LONDON (Reuters) – Tougher action by international navies and the use of private armed guards on ships have more than halved the number of Somali pirate attacks, the International Maritime Bureau (IMB) said on Monday.
Last year, Somali piracy in the busy shipping lanes of the Gulf of Aden and the northwestern Indian Ocean netted $160 million, and cost the world economy some $7 billion, according to the American One Earth Future foundation.
But in the first half of 2012, there were just 69 incidents involving Somali pirates, compared to 163 in the same period last year, resulting in a decline of a third in piracy worldwide.
International navies have stepped up pre-emptive action against pirates, including strikes on their bases on the Somali coast, and shipping firms are increasingly using armed guards and other measures such as heightened watches and razor wire.
“The naval actions play an essential role in frustrating the pirates. There is no alternative to their continued presence,” said IMB director Pottengal Mukundan.
The IMB, which has been monitoring piracy worldwide since 1991, said the number of reported pirate attacks fell to 177 in the first six months from 266 in the same period last year. Still, most involved the use of weapons.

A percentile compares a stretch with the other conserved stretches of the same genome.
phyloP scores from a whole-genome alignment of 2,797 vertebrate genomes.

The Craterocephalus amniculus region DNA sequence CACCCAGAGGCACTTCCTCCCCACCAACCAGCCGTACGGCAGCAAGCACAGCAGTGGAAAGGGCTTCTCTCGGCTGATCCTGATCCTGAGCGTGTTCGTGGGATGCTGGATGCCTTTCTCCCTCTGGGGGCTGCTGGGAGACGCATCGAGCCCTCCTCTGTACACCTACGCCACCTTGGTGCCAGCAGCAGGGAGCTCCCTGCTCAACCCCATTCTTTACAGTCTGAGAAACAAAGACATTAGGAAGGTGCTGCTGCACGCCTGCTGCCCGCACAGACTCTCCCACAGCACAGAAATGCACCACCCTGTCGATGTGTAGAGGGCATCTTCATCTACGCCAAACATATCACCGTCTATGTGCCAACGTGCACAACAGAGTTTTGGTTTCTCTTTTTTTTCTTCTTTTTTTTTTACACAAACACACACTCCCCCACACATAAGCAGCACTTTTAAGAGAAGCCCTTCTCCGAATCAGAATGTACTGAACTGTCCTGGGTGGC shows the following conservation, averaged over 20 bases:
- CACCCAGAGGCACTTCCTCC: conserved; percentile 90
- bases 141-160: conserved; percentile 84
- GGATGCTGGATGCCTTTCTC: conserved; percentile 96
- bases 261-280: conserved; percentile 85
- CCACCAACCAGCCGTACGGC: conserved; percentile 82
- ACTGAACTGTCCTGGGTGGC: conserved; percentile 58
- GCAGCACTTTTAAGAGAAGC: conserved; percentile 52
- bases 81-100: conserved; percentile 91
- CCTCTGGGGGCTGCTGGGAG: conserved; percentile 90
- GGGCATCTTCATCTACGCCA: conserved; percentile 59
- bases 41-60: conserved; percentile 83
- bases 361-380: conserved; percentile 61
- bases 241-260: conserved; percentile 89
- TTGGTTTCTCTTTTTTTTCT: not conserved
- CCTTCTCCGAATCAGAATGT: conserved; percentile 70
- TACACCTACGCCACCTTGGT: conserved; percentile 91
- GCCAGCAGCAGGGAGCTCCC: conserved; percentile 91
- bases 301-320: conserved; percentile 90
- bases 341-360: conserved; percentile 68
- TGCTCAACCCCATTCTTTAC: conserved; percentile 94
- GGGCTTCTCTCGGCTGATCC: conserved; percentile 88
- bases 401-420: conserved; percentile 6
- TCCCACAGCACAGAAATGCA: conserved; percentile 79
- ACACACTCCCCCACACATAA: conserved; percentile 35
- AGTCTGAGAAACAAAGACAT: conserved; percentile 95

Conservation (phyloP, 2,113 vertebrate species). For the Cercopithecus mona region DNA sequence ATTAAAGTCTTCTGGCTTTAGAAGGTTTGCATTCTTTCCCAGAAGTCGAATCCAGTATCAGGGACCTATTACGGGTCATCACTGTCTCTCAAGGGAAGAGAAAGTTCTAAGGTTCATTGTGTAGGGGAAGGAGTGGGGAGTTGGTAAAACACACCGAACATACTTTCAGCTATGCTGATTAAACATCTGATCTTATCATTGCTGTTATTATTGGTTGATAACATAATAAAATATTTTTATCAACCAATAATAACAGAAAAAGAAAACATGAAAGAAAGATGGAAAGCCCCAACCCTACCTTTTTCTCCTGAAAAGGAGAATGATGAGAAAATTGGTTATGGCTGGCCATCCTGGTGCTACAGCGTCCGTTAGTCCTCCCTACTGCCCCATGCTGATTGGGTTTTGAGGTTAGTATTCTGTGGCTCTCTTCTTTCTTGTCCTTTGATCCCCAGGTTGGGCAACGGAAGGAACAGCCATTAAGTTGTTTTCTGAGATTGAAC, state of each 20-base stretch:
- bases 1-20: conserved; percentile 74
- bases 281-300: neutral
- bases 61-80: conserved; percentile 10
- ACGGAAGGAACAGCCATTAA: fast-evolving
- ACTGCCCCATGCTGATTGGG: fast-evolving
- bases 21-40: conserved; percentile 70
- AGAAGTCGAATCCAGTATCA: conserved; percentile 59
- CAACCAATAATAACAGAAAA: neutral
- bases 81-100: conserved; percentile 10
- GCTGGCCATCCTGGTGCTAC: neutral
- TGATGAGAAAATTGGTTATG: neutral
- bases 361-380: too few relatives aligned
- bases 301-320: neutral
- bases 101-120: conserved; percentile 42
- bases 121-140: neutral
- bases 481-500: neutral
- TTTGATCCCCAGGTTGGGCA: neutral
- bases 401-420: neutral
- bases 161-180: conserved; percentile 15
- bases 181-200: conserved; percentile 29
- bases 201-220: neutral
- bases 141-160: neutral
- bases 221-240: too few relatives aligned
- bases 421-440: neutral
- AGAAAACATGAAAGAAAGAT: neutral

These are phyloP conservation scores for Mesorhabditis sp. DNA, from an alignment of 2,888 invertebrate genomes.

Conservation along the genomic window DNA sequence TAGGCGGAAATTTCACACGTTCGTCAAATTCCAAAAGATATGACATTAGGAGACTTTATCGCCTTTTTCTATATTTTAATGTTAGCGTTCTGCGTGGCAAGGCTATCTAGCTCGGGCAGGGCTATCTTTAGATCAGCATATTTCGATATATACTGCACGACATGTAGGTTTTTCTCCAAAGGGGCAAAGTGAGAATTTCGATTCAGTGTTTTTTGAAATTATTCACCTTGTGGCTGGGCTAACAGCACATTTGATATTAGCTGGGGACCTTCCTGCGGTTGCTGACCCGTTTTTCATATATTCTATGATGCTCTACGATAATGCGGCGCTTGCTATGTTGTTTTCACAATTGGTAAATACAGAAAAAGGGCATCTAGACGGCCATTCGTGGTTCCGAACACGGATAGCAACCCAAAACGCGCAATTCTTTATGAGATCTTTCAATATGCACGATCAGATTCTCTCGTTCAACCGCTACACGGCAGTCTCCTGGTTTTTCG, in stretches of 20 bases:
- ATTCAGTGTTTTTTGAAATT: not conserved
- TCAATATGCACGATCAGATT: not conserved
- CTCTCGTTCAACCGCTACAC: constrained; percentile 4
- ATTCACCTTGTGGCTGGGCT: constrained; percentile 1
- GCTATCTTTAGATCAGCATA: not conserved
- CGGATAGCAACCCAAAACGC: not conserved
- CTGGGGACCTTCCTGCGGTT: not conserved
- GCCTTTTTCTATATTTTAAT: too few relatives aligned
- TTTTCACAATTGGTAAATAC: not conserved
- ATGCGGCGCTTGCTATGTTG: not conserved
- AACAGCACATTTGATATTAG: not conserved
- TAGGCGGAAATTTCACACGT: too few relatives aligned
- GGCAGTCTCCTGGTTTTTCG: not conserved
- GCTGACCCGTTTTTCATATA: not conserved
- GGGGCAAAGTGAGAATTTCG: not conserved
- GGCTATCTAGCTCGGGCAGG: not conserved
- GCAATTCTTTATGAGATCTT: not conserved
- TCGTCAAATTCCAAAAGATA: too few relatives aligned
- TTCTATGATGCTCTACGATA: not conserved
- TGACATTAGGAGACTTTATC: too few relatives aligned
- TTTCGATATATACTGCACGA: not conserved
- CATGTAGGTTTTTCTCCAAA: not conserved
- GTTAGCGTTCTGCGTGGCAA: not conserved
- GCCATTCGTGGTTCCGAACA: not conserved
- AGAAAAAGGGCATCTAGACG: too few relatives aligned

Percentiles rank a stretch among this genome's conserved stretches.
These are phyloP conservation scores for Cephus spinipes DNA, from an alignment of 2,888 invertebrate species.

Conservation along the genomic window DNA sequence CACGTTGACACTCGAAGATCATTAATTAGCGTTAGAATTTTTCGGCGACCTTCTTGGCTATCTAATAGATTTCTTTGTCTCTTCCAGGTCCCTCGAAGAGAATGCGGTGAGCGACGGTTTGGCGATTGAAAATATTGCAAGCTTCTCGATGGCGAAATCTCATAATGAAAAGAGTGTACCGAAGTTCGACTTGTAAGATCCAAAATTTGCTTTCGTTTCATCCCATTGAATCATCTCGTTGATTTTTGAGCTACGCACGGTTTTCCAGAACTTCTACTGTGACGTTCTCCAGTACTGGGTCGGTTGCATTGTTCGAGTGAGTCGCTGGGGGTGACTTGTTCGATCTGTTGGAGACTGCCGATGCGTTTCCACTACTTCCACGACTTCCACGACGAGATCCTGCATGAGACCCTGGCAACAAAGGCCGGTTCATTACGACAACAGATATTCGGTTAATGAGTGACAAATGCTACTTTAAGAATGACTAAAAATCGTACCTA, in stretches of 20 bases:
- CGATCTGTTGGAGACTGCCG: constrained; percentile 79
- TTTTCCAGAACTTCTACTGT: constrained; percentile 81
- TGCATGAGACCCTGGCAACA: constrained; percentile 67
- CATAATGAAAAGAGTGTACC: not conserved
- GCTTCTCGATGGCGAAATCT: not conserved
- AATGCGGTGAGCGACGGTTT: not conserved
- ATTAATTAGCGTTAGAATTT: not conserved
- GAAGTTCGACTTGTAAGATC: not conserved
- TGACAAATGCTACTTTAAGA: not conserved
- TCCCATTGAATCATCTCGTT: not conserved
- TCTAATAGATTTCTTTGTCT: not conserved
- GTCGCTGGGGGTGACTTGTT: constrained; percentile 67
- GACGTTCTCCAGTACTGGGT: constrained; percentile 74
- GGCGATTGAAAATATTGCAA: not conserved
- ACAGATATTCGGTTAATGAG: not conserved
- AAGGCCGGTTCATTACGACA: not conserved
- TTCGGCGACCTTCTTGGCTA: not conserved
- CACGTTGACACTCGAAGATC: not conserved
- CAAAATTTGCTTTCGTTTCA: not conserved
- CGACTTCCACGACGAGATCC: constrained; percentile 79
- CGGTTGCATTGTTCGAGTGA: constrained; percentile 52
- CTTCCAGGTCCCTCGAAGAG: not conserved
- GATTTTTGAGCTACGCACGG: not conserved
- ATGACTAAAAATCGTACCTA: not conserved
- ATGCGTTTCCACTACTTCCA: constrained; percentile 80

Somalia’s widespread poverty and anarchy continue to make the prospect of landing million-dollar ransoms attractive to many young men, and the pirates currently hold more than 300 hostages of various nationalities.
“There is a risk that if security standards on board merchant vessels start to slip, pirates will once again start to take advantage of unprepared vessels off the Horn of Africa,” said Rory Lamrock, an intelligence analyst with security firm AKE.
Meanwhile, piracy is on the increase on the other side of Africa in the Gulf of Guinea, an increasingly important source of oil, cocoa and metals for world markets.
The IMB said 32 incidents, including five hijackings, were reported in the area in the first six months of 2012, up from 25 in the first half of last year. More than half involved weapons.
In Nigeria alone there were 17 incidents, up from six. Togo had five, compared with none in the first half of 2011.
(Editing by Kevin Liffey)